The main body is from an original BSA Pinewood Derby Kit, and the fan shroud was carved from three pieces of glued-together 2 X 4s.

Specs & Info:
Propulsion: 55mm 8-Blade 60K RPM ducted fan (19oz thrust)
Power: 3-Cell 11.1 Li-Po Battery
Best Track Times: 32-Foot Track-1.111 sec, 38-Foot track: 1.267 sec

From Pinewood Derby Times Volume 14, Issue 3

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Pinewood Derby Awards

By Randy Davis

Should every child entering a pinewood derby race get an award? Or should only the top cars for design and speed be given a trophy? How about a compromise? The answer to these questions will likely vary from person to person, and depends a lot on your philosophy of raising children.

I am not a child psychologist, so I can’t argue the theory that underlies awarding children. But I am a parent that cares about my children. Before they leave our home, I want to give them a solid understanding of how they should behave and what they should expect to encounter in the world.

I do not believe that every child should be equally rewarded, that is, no winners and no losers. This is certainly not the way the world operates, and teaching a child this perspective will not prepare them for reality. In my opinion children need to understand that sometimes you win, and sometimes you lose, and greater effort leads to greater opportunities for winning. Learning how to deal with losing (and winning) builds character and maturity. So I believe that trophies for the fastest cars and best designs are certainly appropriate.

NON-TROPHY AWARDS
But on the other hand, I think providing a larger variety of awards can be a great encouragement for kids. These can be certificates for: “Best Paint Job”, “Car Most Likely Built By a Kid”, “Silliest”, “Funniest”, “Most Aerodynamic”, etc. If you are interested in providing these types of certificates, many free downloads are available on the web. Just search for “pinewood derby certificates”.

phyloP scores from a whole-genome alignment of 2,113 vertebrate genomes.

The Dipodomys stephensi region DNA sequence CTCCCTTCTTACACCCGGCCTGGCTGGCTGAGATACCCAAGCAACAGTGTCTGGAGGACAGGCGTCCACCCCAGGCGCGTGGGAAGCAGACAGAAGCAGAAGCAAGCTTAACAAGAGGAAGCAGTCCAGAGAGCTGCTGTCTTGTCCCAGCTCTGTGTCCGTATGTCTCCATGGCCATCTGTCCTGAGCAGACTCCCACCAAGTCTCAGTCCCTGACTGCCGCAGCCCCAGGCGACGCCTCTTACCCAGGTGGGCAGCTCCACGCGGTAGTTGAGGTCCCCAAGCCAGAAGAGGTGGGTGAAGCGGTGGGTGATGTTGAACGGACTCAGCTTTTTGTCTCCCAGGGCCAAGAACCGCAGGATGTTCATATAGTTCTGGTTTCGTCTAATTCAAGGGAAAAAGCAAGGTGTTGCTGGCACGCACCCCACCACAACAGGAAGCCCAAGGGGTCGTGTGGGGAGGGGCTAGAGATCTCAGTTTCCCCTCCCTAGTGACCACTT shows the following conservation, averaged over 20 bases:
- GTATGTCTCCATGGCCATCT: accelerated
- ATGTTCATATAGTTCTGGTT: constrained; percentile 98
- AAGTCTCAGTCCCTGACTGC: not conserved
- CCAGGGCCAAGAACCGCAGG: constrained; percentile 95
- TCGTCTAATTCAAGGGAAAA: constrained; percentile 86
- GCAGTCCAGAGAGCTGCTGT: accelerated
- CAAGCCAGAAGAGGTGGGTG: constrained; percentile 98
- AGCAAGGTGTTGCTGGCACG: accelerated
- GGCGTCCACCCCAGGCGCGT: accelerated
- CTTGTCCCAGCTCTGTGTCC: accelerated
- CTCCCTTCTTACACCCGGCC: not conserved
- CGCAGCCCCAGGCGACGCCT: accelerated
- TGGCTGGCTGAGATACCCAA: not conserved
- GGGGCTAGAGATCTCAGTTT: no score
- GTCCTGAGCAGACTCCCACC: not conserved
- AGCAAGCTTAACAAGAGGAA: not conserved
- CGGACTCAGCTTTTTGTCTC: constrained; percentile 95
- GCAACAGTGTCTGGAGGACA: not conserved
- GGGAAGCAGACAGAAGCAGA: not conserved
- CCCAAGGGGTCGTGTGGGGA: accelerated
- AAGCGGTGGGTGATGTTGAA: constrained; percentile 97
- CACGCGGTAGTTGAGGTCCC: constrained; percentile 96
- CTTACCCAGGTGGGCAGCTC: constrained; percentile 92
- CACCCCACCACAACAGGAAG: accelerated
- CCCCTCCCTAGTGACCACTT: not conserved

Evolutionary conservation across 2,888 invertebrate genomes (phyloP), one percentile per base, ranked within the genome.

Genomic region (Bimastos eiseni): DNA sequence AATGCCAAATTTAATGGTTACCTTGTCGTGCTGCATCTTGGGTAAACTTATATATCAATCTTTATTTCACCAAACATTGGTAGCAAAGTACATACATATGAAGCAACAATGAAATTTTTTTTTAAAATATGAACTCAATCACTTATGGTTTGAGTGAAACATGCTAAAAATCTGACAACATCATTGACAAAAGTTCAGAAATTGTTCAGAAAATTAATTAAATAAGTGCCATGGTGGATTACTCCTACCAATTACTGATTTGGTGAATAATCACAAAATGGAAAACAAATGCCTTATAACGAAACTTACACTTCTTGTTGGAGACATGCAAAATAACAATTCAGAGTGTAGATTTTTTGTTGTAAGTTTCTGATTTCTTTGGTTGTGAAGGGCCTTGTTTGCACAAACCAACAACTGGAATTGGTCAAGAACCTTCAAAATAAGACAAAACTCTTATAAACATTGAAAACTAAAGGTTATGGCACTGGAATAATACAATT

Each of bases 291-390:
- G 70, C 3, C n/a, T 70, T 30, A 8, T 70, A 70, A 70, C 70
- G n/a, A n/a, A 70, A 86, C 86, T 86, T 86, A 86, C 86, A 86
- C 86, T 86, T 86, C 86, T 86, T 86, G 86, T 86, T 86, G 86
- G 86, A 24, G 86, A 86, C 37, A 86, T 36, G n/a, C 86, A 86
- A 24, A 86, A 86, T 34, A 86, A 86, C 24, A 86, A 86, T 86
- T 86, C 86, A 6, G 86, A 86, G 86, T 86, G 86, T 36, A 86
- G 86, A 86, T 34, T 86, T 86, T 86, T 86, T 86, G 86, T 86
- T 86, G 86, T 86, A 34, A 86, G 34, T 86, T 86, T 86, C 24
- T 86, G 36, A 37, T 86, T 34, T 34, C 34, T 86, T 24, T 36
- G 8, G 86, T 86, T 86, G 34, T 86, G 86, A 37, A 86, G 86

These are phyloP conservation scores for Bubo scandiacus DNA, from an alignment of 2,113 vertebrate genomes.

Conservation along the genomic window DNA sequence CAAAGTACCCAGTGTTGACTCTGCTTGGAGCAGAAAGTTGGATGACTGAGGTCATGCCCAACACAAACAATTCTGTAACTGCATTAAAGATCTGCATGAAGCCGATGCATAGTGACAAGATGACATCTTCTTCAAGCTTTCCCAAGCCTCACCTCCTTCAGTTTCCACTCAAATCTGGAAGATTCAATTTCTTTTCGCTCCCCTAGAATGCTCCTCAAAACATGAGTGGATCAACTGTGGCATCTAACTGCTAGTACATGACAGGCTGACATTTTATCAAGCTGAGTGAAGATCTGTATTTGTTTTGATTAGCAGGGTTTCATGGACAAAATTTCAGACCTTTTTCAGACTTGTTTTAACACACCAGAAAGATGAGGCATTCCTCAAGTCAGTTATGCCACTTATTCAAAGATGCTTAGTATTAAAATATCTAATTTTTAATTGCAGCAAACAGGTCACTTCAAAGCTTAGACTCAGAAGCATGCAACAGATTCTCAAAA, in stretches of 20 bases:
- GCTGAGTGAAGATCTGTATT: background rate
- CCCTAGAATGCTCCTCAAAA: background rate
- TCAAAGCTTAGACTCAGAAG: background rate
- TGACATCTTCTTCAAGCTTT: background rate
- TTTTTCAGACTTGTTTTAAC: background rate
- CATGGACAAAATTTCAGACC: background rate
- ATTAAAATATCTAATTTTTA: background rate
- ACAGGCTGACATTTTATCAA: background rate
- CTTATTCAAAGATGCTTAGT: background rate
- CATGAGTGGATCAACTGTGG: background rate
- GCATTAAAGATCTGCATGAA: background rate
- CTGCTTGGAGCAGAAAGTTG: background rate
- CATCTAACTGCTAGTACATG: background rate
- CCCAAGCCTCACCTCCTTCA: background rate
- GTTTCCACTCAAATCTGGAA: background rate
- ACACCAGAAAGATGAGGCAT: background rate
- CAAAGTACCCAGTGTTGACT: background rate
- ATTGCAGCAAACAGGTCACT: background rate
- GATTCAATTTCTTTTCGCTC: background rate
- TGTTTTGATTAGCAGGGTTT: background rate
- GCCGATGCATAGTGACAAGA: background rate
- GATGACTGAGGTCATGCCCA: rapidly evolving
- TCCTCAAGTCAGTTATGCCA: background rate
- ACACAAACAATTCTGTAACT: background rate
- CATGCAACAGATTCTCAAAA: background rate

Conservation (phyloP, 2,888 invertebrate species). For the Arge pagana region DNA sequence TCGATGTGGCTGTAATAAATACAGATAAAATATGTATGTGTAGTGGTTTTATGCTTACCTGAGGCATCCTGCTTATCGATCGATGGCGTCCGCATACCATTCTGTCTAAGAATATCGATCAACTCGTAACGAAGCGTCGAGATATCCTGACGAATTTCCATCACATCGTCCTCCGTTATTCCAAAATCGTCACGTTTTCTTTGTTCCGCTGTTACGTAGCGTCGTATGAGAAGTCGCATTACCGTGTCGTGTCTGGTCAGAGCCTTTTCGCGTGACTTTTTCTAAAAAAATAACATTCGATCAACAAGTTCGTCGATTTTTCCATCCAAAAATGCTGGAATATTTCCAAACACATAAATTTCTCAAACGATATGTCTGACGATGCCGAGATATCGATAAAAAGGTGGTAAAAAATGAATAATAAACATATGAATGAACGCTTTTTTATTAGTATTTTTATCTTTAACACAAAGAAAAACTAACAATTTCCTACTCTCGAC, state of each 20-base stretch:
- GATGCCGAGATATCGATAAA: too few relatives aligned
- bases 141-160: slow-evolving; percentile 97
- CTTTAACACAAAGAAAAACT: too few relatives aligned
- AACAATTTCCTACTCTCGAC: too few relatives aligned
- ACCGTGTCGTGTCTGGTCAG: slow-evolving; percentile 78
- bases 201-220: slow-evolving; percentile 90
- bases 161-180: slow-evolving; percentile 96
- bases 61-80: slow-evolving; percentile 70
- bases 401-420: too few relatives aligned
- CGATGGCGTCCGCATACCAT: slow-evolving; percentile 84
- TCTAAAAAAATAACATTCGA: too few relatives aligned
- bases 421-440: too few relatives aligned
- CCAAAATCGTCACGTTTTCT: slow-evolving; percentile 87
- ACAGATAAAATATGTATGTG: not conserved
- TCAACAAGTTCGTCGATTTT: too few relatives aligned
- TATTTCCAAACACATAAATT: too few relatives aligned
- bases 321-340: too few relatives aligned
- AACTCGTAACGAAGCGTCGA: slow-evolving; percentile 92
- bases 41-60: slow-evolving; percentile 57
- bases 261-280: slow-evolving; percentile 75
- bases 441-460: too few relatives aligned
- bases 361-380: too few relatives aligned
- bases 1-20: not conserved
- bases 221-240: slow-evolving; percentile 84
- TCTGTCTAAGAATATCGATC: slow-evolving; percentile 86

Be careful with these type of awards. If you decide that every participant will get one, then it will be a big challenge to make sure that the number of certificates match the number of entrants, and that the awards are given out appropriately. Again, I don’t believe it is necessary for every entrant to receive an award of this type. But
that leads to…

PARTICIPATION AWARDS
Providing all entrants with a ribbon (or alternate) for participating is certainly appropriate. I am still amazed how much my kids like those ribbons. Even when they won a trophy, they would drape the participation ribbon over the trophy.

Participation awards can be more elaborate. Stan Pope has provided a neat idea for providing a mounting plaque for every car. The plaque has the date of the race and group name/number.

Certainly other participation awards such as pins, patches, etc. can also be used. In recent years we have gotten away from ribbons and have been giving each participant a “Hot Wheels” car. My wife watches the ads and picks them up for less than $1.00 each. These are a bit more expensive than ribbons or patches, but the kids really like them (a lot of trading goes on after the race).

CONCLUSION
I realize this article is a bit short, but of course my experience is limited to the races sponsored by our organization. So, I would like to get your input on this topic. If your group has a method of providing awards that works well or is unique in some way, please send me a description. I will try to include your comments in a future newsletter. You can send your comments to:
info@maximum-velocity.com.

From Pinewood Derby Times Volume 14, Issue 3